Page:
When we think of things which may disrupt our sleep, many come to mind. Alarm clocks set too early? Definitely. A middle-of-the-night emergency text? Of course. Screaming children and rambunctious pets? For sure. Thunderstorms, eating something not-so-healthy the night before and too much evening coffee? These are also a given.
But what about exposure to insecticides? This may seem downright counterintuitive. Most of us know that insecticides are made of toxic chemicals, but how could they possibly affect our sleep? Well, new research from the University of Buffalo has found a connection.
Common insecticides and melatonin
The study, published in the journal Chemical Research in Toxicology, looked at two common insecticide chemicals: carbaryl and carbofuran. Carbaryl is widely used in the United States, although it has been banned in some other countries. Carbofuran, on the other hand, is considered to be the most toxic of the carbamate insecticides. It has been banned in the United States since 2009. However, this insecticide is still used in a variety of other countries — places that export to the United States.
To study these two insecticides, researchers used predictive computational modeling, along with in vitro cell experiments. Using the University of Buffalo database, which contains millions of chemicals with reported toxicity levels, the researchers found some that interacted with melatonin. That’s the hormone responsible for governing sleep-wake cycles. In vitro experiments included cells which expressed melatonin receptors. These receptors were found to interact with the carbamate insecticides, leading to the hampered functioning of the receptor.
On their results, the study authors wrote:
“Altogether, our data points to a potentially new mechanism through which carbamate insecticides carbaryl and carbofuran could impact human health by altering the homeostatic balance of key regulatory processes by directly binding to melatonin receptors.”
The implications of disrupted sleep cycles
Not only can poor quality sleep make you feel irritated, groggy, unfocused and unproductive, it can also pave the way for metabolic illnesses. According to study co-author Marina Popovska-Gorevski:
“We found that both insecticides are structurally similar to melatonin and that both showed an affinity for the melatonin MT2 receptors that can potentially affect glucose homeostasis and insulin secretion. That means that exposure to them could put people at higher risk for diabetes and also affect sleeping patterns.”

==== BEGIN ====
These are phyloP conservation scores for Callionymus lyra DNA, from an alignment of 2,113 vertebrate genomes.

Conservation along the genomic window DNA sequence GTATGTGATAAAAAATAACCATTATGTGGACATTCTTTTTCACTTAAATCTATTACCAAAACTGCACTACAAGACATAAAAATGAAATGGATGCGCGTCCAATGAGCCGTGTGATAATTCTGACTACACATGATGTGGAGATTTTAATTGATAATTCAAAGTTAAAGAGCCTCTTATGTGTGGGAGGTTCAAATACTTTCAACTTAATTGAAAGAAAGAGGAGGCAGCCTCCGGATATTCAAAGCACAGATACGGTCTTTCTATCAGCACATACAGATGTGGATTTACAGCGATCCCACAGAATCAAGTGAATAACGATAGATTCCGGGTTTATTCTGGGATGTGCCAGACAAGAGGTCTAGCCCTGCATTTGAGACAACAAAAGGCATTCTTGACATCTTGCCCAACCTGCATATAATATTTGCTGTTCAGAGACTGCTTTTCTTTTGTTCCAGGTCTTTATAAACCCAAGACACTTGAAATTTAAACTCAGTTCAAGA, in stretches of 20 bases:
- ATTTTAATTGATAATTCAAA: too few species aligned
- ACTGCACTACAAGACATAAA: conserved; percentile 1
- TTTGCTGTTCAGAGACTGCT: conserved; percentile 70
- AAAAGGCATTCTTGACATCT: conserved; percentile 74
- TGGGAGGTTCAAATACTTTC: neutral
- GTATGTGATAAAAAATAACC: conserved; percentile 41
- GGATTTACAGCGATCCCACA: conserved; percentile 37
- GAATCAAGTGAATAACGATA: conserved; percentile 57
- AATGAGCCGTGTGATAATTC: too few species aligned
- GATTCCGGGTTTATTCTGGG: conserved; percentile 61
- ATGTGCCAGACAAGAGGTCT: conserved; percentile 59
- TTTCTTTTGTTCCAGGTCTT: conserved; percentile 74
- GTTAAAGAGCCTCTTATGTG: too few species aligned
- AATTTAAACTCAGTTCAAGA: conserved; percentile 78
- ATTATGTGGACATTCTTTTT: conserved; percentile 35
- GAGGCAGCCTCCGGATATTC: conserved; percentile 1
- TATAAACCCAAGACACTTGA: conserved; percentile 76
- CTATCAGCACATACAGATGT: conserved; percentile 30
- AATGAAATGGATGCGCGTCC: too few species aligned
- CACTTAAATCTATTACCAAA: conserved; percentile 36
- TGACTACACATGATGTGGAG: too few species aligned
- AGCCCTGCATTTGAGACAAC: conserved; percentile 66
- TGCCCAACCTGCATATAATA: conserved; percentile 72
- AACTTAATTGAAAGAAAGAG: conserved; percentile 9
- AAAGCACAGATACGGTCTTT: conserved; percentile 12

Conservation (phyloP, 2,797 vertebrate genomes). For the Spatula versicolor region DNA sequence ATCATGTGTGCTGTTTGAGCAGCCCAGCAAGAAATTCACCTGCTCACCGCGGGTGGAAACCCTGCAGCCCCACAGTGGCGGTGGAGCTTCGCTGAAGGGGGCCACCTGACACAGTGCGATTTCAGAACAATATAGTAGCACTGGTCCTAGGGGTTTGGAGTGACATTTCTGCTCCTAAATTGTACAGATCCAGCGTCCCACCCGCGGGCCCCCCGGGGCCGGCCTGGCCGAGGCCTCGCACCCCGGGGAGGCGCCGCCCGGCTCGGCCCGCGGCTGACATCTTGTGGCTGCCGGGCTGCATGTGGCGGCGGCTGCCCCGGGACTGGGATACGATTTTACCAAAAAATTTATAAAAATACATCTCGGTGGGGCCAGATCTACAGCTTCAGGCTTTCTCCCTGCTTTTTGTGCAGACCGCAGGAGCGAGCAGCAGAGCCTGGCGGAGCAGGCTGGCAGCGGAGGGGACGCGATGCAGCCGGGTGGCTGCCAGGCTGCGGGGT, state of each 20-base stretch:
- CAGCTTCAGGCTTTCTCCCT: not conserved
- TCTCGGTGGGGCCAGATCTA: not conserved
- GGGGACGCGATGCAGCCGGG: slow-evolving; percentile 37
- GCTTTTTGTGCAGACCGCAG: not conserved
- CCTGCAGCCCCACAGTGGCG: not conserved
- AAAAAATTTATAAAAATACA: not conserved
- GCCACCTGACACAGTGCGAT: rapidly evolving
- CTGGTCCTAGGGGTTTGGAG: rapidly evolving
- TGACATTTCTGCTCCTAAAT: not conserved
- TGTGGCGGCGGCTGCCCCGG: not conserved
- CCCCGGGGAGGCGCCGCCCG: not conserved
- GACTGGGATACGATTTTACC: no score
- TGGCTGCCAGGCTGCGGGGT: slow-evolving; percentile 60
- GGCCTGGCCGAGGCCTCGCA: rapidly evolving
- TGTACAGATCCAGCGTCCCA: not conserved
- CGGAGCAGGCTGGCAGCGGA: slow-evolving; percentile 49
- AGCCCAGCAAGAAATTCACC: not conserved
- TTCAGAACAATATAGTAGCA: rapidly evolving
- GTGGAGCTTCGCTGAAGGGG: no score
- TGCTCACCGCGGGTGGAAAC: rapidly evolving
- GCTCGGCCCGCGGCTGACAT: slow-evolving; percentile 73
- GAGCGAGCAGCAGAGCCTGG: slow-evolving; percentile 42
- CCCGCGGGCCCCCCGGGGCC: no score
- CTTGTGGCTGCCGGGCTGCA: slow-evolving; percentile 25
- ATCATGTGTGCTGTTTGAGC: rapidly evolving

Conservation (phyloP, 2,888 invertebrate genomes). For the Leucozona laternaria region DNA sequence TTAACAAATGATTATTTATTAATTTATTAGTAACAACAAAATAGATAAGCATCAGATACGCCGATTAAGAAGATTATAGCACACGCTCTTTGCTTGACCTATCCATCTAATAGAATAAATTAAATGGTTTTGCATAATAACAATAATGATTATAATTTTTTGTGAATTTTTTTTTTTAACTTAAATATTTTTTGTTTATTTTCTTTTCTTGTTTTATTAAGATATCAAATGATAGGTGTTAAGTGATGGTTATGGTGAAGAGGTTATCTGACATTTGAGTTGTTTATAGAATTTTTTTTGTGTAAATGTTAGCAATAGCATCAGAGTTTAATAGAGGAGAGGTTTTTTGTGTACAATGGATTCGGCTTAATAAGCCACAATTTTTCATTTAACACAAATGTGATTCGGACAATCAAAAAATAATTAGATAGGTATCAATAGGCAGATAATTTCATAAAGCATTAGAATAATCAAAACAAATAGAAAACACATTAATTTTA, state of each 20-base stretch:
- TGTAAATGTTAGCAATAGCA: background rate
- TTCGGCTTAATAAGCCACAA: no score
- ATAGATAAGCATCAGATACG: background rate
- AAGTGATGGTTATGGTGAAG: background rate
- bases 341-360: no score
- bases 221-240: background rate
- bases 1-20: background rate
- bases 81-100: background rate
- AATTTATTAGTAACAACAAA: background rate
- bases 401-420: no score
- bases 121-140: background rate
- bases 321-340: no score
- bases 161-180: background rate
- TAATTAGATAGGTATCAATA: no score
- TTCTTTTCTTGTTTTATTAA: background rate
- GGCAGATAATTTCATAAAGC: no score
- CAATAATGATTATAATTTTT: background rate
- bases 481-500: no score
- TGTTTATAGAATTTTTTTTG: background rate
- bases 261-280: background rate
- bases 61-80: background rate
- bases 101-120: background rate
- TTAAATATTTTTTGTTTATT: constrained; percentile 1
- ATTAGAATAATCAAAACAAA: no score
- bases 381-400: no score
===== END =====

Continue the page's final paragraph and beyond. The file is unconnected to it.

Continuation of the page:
“By directly interacting with melatonin receptors in the brain and peripheral tissues, environmental chemicals, such as carbaryl, may disrupt key physiological processes leading to misaligned circadian rhythms, sleep patterns and altered metabolic functions, increasing the risk for chronic diseases such as diabetes and metabolic disorders.”
The study’s lead author, Margarita L. Dubocovich, summarized:
“No one was thinking that the melatonin system was affected by these compounds, but that’s what our research shows.”
A good reason to choose organic
As insecticides are often liberally sprayed on non-organic food crops in the United States and other nations which export food around the world, this study gives us a good reason to go organic and never look back, especially when it comes to produce. It may be a bit pricier to choose organic fruits, vegetables and legumes. But, you’ll be saving yourself from insecticide exposure which may do significant harm, especially if it bioaccumulates.
If you’re on a budget and you have to pick and choose, check out this article on five foods to always buy organic.
Other dangers of poor sleep
Now that you’re convinced to buy organic food and avoid insecticides that could interrupt your sleep, here are some more reasons to make sure you’re getting enough zzz’s every night. Along with a higher risk of diabetes and metabolic disorders, not getting enough sleep on a chronic basis may also lead to:
- Impaired memory
- Poor judgement
- Accelerated aging
- A higher risk of accident or injury
- Lowered sex drive
- Weight gain
- A higher risk of death from all causes
Ways to protect your sleep quality
The quality of your sleep is crucially important to your overall health, so it pays to protect it. The following are a few ways to make sure you’re sleeping your soundest, every night.
- Get on a schedule. Going to bed around the same time every night will make it easier to fall asleep at said time. If your bedtime is erratic, it may be harder for you to fall asleep when you wish to.
- Get into bed earlier. Most people do not fall asleep as soon as their heads hit the pillow. Make sure to factor the time it takes you to fall asleep into your bedtime. Half an hour is standard for many people, but some may need longer. You want to spend at least seven hours sleeping — the time it takes you to doze off does not count.
- Keep your bedroom dark. Blackout curtains over windows can be very helpful. Also, turn off electronics. Those flashing blue, green and red lights do not help at all.
- Wind down on the technology. Speaking of electronics, try to stop using these at least half an hour before you hit the sack, because the blue light that they exude can mess with normal melatonin secretion.
- Try meditation. Meditating before bed, even for five or 10 minutes, can help you get into a relaxed, centered mindset, which may make it easier to fall asleep.
— Tanya Mead